Weekly Selection 6 March 2020

Simon Wren-Lewis, The economic effects of a pandemic

(Mainly Macro, March 2, 2020)

This is a simple and palatable article written by an economist with some experience in modeling the economic consequences of a pandemic. Naturally, it is full of “ifs” and assumptions. For example, if schools close for around 4 weeks that can multiply the GDP impacts (in principle quite limited) by as much as a factor of 3, and if they close for a whole quarter by twice that. An important insight: most of our consumption is “social”, and the question is: how much of it will be a permanent loss? A must-read in our opinion (reads in 7-8 min).

Anne Applebaum, Epidemics Reveal the Truth About the Societies They Hit

(The Atlantic, March 2, 2020)

The historian explains from Bologna (Italy) how a nation’s response to disaster speaks to its strengths, but also to its dysfunctions. She refers to “The Plague” – the novel that Albert Camus wrote in 1947. Although often read as an allegory, it also wonderfully describes people’s reactions. She reminds us that all of a sudden the value of expertise (which populists despise) becomes crystal clear - “Suddenly, facts matter”. Applebaum also highlights the criticality of a public-health culture that inspires confidence (reads in 7-8 min).

Vivian Mang, ‘When Can We Go to School?’ Nearly 300 Million Children Are Missing Class

(The New York Times, March 5, 2020)

The consequences of the coronavirus will be multifaceted, unprecedented and profound. Here is an example. There are already 300 million children missing class, prompting the UN to declare that: “the global scale and speed of the educational disruption from the coronavirus epidemic is unparalleled.” Closing schools seems inevitable, but will have untold repercussions for children and societies at large (reads in 6-7 min).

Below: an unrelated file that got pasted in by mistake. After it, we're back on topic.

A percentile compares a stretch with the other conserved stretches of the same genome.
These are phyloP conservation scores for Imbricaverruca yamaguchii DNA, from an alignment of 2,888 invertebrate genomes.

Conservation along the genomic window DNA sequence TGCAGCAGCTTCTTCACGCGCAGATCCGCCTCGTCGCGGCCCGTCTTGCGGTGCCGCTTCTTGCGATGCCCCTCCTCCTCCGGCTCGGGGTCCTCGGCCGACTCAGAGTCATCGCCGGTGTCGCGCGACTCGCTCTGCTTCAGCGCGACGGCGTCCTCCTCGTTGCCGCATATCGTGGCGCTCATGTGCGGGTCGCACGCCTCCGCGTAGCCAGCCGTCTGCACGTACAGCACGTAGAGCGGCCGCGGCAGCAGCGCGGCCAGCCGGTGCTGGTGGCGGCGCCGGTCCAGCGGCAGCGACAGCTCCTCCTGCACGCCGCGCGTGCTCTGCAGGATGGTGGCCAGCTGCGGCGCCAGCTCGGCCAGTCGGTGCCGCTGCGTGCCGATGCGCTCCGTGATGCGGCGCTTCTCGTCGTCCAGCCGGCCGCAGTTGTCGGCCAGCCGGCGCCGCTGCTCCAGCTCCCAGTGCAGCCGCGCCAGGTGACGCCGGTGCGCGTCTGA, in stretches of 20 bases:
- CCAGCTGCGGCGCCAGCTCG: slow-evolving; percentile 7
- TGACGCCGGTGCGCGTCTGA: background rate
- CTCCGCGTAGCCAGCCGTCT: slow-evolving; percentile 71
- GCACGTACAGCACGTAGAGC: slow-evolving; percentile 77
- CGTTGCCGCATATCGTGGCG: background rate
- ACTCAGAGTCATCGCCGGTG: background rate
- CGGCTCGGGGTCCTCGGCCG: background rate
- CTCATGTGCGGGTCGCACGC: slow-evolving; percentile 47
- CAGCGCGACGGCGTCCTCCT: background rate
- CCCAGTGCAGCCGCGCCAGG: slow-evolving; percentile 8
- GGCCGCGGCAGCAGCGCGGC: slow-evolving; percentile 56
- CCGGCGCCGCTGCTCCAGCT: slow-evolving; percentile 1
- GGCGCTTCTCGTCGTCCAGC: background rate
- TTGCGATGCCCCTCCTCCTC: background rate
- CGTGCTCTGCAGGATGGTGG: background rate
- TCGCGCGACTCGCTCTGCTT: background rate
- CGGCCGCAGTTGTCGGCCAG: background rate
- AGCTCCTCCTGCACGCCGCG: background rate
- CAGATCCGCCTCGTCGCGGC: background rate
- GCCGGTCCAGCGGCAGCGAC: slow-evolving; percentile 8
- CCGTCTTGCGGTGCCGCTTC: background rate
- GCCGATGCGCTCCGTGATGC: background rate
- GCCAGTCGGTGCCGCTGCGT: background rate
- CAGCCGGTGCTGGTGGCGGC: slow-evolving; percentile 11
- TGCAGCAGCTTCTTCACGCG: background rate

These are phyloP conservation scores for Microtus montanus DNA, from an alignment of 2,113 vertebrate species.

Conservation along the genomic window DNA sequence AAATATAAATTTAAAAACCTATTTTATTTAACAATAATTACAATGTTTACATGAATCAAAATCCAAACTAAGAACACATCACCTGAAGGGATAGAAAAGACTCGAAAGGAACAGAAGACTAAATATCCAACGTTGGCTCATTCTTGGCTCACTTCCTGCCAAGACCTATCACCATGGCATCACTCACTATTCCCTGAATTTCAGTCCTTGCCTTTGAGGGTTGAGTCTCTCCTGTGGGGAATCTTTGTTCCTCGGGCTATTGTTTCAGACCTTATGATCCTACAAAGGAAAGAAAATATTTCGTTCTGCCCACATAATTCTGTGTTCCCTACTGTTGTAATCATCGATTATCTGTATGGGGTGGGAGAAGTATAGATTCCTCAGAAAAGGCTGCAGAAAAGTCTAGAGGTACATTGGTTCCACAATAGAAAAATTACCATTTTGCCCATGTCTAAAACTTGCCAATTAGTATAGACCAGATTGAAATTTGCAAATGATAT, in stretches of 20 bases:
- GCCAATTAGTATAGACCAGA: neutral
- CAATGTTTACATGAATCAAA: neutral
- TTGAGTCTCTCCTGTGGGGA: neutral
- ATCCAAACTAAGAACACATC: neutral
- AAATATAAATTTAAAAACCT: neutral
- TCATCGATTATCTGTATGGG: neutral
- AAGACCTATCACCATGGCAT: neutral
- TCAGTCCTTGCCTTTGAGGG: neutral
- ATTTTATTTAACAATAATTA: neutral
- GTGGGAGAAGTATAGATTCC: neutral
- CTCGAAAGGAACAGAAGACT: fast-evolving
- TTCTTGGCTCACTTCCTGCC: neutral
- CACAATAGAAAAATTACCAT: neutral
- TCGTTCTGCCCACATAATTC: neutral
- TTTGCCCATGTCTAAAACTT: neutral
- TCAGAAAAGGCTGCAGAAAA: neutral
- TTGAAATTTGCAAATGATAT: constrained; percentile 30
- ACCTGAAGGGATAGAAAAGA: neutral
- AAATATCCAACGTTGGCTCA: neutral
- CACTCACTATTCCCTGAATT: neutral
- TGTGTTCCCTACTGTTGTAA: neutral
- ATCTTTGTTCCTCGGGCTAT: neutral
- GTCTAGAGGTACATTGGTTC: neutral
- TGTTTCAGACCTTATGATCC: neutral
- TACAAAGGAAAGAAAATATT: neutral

Rivka Galchen, How South Korea Is Composting Its Way to Sustainability

(The New Yorker, March 2, 2020)

This is a longish (20min), well-written article that explains how and why South Korea became a world leader in reducing food waste. High tech helps a great deal: automated bins, rooftop farms, and underground mushroom growing help clean up the mess + RFID chips used in some municipalities to insure that households pay in proportion to the amount of waste they produce. The thirteen thousand tons of food waste produced daily in South Korea now become one of three things: compost (30%), animal feed (60%), or biofuel (10%).

Yuki Noguchi, Enjoy The Extra Day Off! More Bosses Give 4-Day Workweek A Try

(NPR, February 20, 2020)

When the coming global pandemic is over, it will change many things that we take for granted. The four-day workweek might be one of them. At a time when Covid-19 is forcing an increasing number of employees to work less or remotely, many companies around the world have already started to embrace this seemingly radical idea. The concept is gaining ground in places as varied as New Zealand and Russia, and it's making inroads among some American companies. Employers are seeing surprising benefits, including higher sales and profits (reads in 4-5 min).